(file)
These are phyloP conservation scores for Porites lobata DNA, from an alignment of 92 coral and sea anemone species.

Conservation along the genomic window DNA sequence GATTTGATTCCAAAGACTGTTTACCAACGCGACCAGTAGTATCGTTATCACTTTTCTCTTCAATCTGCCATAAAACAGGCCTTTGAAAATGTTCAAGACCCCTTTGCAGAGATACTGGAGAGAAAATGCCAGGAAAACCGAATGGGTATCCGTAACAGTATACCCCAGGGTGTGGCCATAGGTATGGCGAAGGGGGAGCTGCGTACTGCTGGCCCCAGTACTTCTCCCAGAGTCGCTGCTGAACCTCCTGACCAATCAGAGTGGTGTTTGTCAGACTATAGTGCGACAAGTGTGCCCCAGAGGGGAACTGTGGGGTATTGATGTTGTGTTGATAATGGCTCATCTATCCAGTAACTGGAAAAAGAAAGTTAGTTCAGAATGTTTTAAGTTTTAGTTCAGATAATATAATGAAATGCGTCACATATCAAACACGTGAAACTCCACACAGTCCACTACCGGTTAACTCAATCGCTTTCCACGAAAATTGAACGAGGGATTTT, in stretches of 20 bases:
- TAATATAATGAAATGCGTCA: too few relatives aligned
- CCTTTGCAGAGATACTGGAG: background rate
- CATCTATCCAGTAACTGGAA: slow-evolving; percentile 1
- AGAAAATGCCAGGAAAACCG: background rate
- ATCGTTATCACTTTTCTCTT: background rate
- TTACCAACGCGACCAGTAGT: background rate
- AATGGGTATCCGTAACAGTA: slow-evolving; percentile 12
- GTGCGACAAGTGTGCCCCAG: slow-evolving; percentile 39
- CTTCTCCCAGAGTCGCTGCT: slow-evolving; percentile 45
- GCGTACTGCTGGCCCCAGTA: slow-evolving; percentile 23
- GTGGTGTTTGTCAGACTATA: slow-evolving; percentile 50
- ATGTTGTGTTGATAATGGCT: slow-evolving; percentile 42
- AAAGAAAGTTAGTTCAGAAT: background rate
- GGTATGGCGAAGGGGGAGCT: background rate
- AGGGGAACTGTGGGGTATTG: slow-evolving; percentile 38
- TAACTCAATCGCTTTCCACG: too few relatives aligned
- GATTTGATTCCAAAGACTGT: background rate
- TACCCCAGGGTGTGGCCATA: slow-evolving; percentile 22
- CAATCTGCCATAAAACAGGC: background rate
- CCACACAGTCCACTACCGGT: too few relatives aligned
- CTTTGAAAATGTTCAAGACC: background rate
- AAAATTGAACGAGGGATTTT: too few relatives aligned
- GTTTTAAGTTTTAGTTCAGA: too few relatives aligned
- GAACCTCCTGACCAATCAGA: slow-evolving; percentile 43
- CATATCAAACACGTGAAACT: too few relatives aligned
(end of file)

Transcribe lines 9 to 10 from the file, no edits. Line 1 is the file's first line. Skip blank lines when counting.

- AATGGGTATCCGTAACAGTA: slow-evolving; percentile 12
- GTGCGACAAGTGTGCCCCAG: slow-evolving; percentile 39